Systems modelling and simulation to inform strategic decision making for suicide prevention in rural New South Wales (Australia)

Jo An Atkinson, Adam Skinner, Sue Hackney, Linda Mason, Mark Heffernan, Dianne Currier, Kylie King, Jane Pirkis

Research output: Contribution to journalArticleResearchpeer-review

4 Citations (Scopus)

Abstract

Background: The need to understand and respond to the unique characteristics and drivers of suicidal behaviour in rural areas has been enabled through the Australian Government’s 2015 mental health reforms facilitating a move to an evidence-based, regional approach to suicide prevention. However, a key challenge has been the complex decision-making environment and lack of appropriate tools to facilitate the use of evidence, data and expert knowledge in a way that can inform contextually appropriate strategies that will deliver the greatest impact. This paper reports the co-development of an advanced decision support tool that enables regional decision makers to explore the likely impacts of their decisions before implementing them in the real world. Methods: A system dynamics model for the rural and remote population catchment of Western New South Wales was developed. The model was based on defined pathways to mental health care and suicidal behaviour and reproduced historic trends in the incidence of attempted suicide (self-harm hospitalisations) and suicide deaths in the region. A series of intervention scenarios were investigated to forecast their impact on suicidal behaviour over a 10-year period. Results: Post-suicide attempt assertive aftercare was forecast to deliver the greatest impact, reducing the numbers of self-harm hospitalisations and suicide deaths by 5.65% (95% interval, 4.87−6.42%) and 5.45% (4.68−6.22%), respectively. Reductions were also projected for community support programs (self-harm hospitalisations: 2.83%, 95% interval 2.23−3.46%; suicide deaths: 4.38%, 95% interval 3.78−5.00%). Some scenarios produced unintuitive impacts or effect sizes that were significantly lower than what has been anticipated under the traditional evidence-based approach to suicide prevention and provide an opportunity for learning. Conclusion: Systems modelling and simulation offers significant potential for regional decision makers to better understand and respond to the unique characteristics and drivers of suicidal behaviour in their catchments and more effectively allocate limited health resources.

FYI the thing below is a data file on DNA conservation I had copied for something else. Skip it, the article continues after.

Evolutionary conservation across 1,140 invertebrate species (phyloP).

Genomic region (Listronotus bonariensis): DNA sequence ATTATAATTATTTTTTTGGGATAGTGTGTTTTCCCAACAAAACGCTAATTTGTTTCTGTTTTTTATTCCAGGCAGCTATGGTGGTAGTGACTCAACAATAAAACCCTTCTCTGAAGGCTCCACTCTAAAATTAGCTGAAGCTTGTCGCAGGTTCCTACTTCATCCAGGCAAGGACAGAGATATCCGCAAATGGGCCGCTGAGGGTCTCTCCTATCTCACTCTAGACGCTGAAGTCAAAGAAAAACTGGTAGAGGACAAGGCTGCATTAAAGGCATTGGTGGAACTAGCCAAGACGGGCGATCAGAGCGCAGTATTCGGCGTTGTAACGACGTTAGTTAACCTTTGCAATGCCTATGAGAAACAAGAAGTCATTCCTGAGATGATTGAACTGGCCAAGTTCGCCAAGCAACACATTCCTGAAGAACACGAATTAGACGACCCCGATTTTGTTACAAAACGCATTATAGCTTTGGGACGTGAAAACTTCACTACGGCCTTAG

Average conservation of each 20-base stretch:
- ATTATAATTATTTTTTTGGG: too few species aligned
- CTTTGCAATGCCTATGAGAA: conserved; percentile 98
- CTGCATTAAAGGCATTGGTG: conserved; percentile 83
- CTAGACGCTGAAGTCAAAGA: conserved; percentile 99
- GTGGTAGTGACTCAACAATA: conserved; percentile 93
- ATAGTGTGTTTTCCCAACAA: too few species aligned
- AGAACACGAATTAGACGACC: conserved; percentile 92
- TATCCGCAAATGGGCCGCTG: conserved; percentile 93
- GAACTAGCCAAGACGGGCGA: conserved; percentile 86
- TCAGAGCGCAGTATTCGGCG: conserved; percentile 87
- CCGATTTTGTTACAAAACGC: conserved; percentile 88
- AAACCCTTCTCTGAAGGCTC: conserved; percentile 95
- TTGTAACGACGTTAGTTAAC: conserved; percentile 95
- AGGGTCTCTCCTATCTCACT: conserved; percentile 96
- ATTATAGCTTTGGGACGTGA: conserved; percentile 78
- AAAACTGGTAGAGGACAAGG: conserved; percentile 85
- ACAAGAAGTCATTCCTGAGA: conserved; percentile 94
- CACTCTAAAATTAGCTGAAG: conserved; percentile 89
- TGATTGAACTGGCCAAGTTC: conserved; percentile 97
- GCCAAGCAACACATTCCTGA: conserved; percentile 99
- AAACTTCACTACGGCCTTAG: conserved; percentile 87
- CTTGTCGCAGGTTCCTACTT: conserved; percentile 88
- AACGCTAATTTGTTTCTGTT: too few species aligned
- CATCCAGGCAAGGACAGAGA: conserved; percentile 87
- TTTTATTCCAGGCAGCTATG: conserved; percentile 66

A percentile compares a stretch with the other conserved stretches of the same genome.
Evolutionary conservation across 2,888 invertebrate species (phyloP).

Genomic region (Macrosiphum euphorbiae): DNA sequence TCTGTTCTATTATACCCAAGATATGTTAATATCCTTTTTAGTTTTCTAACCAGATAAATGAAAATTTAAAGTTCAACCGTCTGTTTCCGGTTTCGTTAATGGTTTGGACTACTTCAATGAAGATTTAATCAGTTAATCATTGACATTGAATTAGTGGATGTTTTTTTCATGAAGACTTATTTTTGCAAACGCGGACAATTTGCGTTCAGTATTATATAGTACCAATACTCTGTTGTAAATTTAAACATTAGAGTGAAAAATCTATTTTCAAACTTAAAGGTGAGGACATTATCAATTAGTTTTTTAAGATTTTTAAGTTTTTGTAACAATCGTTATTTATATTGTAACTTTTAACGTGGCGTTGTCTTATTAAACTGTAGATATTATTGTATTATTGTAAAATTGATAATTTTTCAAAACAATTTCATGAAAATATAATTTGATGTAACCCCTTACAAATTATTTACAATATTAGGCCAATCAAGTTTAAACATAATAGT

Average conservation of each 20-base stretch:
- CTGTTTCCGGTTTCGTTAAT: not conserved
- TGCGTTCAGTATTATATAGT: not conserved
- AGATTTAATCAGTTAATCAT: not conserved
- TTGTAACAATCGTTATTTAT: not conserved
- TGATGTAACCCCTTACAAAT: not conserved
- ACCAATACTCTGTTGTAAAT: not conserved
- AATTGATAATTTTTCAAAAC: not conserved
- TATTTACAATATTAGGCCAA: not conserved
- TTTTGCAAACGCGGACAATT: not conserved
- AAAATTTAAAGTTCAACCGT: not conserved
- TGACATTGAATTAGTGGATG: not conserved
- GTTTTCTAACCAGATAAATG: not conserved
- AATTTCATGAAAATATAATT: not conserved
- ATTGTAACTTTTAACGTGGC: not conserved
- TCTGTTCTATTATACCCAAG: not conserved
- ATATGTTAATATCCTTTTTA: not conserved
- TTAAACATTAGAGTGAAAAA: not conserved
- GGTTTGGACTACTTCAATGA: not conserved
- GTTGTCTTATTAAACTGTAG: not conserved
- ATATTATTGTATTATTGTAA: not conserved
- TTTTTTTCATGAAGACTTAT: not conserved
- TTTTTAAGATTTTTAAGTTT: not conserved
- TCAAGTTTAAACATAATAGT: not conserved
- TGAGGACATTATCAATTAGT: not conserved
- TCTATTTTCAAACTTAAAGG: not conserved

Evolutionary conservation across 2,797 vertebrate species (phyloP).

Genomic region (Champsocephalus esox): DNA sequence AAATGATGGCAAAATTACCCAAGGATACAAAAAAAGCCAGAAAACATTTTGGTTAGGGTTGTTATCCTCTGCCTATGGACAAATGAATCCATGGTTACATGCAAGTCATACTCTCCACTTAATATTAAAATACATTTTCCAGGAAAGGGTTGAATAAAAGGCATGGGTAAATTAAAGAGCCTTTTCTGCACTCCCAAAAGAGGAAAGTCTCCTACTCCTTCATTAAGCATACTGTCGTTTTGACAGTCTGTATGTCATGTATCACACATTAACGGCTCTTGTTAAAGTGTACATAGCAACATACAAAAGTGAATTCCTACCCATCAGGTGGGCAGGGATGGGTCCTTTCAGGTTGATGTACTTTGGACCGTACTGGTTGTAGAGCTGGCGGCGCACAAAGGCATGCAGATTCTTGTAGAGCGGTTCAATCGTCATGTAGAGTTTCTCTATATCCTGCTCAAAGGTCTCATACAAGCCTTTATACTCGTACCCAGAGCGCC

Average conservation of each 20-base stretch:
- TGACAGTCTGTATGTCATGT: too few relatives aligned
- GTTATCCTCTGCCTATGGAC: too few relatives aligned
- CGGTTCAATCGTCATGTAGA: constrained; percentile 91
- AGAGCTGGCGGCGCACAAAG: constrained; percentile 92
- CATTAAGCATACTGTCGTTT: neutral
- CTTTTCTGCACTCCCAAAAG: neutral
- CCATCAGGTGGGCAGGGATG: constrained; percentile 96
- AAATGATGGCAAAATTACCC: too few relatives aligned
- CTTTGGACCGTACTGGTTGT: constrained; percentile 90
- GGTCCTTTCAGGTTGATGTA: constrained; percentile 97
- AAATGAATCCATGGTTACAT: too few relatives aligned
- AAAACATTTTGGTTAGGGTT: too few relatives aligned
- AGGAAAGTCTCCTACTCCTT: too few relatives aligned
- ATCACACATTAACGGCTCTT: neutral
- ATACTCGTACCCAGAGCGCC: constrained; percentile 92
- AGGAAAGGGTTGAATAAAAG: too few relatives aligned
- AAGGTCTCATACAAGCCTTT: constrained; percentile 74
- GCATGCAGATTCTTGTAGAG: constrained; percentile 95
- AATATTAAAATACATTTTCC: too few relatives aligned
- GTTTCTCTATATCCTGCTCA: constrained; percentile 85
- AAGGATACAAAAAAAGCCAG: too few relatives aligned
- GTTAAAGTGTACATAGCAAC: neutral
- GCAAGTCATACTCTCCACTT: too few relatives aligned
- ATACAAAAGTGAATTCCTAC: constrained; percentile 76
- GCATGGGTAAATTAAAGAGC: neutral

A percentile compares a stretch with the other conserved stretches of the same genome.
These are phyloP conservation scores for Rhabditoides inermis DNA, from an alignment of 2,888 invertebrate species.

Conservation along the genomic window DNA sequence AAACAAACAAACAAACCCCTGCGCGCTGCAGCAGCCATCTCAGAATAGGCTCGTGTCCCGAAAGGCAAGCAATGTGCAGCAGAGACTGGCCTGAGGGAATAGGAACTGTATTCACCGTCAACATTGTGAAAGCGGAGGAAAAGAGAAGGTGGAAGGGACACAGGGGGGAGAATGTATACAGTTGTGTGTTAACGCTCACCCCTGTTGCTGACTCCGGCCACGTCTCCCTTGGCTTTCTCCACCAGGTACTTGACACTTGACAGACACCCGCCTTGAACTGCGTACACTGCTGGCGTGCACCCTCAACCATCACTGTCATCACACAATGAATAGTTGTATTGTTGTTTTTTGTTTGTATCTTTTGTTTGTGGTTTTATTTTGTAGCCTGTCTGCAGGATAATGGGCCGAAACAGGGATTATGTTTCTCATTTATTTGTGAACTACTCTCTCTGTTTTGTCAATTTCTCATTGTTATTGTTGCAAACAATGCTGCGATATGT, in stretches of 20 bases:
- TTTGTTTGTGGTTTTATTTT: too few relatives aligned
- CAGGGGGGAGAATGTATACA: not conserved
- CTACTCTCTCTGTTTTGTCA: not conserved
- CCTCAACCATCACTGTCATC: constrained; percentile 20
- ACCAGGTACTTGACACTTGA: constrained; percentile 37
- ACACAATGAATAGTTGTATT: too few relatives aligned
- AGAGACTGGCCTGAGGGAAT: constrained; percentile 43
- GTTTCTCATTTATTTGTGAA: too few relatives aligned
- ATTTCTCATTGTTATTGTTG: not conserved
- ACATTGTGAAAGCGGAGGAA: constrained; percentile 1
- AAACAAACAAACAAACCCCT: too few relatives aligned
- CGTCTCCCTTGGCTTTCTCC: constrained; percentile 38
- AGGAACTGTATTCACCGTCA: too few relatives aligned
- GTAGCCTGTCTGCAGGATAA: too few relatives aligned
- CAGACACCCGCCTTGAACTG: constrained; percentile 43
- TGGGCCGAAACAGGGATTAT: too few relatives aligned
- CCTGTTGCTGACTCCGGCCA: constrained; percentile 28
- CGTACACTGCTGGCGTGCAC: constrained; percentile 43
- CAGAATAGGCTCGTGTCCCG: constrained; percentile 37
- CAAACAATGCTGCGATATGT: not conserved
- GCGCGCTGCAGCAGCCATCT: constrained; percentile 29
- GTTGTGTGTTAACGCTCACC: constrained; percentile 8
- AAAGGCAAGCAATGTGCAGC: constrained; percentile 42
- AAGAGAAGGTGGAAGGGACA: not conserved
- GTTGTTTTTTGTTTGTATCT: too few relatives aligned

Original languageEnglish
Number of pages10
JournalAustralian & New Zealand Journal of Psychiatry
DOIs
Publication statusAccepted/In press - 17 Jun 2020
Externally publishedYes

Keywords

  • Rural mental health services planning
  • simulation
  • strategic planning
  • suicide prevention
  • systems modelling

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